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From: John Max Skaller (skaller_at_[hidden])
Date: 2001-08-21 18:01:29

Kevlin Henney wrote:
> > From: John Max Skaller <skaller_at_[hidden]>
> >> This seems to be a better idea in theory than in practice:
> >
> > There is no such thing. Theory is Always Right,
> >Practice is RArely Good. TARPRAG principle. (TM) Max, 19XX, 20XX:-)
> Alas, this assertion has been empirically demonstrated to be false ;-)
        Ah, but it has been proven right in theory :-)

> > Exactly. Which is why the specialisation is a seriously
> >bad idea: this usage is unsafe and can't be generalised.
> You've lost me. If I am dealing with a pointer that represents an array
> I want to have array operations available to be me,

        No you don't. You want to be fired. :-)

> Why? WADR, I think you may have missed the entire point of the
> discussion. We are talking categorically about C arrays, and not
> contains or random access iterators.

        Yes. I have't missed the point. I said it clearly, I thought:


        Is that clear? I'm saying

        REMOVE ALL LIBRARY SUPPORT. Remove 'smart_array'.
        NO NEW SUPPORT. Do not provide smart_ptr<T[]> specialisation.

        You're talking about changing the 'name' of some
functionality. I'm saying to remove it. In theory -- and therefore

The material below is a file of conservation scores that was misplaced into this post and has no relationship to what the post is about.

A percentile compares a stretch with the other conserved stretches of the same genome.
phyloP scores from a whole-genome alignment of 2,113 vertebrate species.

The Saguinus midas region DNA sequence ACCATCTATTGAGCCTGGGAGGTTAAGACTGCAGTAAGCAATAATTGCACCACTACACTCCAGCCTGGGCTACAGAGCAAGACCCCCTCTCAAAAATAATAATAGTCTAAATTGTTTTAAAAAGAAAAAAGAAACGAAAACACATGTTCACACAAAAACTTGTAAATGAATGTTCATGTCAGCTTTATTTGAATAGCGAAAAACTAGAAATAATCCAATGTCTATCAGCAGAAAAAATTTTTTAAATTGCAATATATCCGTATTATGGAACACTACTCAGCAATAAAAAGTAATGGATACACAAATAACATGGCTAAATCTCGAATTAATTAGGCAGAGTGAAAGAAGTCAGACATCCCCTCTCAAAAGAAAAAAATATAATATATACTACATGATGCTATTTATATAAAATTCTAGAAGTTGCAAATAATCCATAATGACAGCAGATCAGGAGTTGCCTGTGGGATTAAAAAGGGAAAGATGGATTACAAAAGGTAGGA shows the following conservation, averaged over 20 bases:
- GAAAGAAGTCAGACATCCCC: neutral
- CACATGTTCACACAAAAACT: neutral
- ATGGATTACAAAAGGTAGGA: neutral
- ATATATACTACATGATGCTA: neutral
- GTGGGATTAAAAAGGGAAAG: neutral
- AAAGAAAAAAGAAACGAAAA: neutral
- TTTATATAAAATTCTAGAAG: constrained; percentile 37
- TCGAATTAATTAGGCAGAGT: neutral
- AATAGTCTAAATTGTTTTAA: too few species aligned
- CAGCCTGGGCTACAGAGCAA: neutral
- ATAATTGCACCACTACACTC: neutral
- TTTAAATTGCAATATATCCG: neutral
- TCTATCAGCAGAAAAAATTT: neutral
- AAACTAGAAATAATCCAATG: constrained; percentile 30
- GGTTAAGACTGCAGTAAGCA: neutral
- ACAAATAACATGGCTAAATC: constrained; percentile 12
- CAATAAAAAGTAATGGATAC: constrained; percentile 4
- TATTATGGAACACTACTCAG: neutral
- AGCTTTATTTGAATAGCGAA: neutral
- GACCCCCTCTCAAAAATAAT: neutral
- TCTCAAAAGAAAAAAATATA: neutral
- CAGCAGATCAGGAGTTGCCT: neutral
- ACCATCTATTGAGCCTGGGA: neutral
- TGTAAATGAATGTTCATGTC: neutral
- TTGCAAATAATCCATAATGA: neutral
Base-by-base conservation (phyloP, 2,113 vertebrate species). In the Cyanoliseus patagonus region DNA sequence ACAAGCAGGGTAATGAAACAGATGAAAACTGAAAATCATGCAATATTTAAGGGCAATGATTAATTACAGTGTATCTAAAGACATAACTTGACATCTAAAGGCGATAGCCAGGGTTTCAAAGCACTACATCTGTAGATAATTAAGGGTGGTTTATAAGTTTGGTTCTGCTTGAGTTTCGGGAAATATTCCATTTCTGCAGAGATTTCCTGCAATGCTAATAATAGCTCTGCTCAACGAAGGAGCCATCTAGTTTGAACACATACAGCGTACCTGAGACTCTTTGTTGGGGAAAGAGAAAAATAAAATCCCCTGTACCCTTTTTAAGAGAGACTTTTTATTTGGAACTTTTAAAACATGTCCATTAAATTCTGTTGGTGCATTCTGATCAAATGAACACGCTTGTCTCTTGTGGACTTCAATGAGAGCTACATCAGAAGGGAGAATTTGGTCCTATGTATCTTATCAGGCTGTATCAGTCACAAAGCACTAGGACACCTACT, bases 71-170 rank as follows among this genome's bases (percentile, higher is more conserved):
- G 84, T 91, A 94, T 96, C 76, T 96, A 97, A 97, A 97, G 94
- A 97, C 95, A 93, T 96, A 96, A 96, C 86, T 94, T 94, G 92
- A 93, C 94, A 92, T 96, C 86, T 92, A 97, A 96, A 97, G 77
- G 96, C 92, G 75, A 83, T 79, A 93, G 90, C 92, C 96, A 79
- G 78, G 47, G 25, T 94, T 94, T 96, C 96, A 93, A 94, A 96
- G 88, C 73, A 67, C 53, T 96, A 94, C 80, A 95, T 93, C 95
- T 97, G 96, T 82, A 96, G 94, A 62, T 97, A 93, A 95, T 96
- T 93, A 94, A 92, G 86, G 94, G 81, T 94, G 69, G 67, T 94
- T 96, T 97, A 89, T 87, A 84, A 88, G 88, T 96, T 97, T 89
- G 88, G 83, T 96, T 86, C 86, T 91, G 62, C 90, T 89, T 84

in practice <g>, there is no way to distinguish 'pointer to array
element' from 'pointer to single object'. So it is useless to provide

        smart_array<T> p = new T[n];

because it has to accept a POINTER argument, and so

        smart_ptr<T> p = new T[n];

will also work, and worse:

        smart_array<T> p = new T;

will work too. Template support simply encourages usage that
the type system cannot determine the correctness of. Templates
are strongly dependent on type, and so the only good solution
is not to provide any support for C arrays at all, and to tell
people not to use them.

        That argument CANNOT be put at the moment, because
there is no library component which allows one to allocate
an array in an object or on the stack (vector uses the heap).
The solution is to provide one -- not provide more template support
for the very feature which makes the type system (on which
templates so strongly depend) unsound.

> It is clear that the overgeneralisation you are seeking is not
> appropriate, and it is also clear that C arrays are less than perfect.
> Trying to generalise imperfection is not helpful, which is why the
> discussion is so specific: it is about pointers and C arrays. That is
> the scope of the problem, period.

        And my answer is: discourage their use by refusing
to provide any template library support.

        The core language _must_ support C arrays for
compatibility. But they have one use only in a library:
as the only way to implement a first class array type,
which should be used everywhere else. Therefore,
C arrays need no support in the library at all,
and they only need to be used _once_ to implement
a library component (namely, to implement the equivalent
first class array types).

John (Max) Skaller, mailto:skaller_at_[hidden] 
10/1 Toxteth Rd Glebe NSW 2037 Australia voice: 61-2-9660-0850
New generation programming language Felix
Literate Programming tool Interscript

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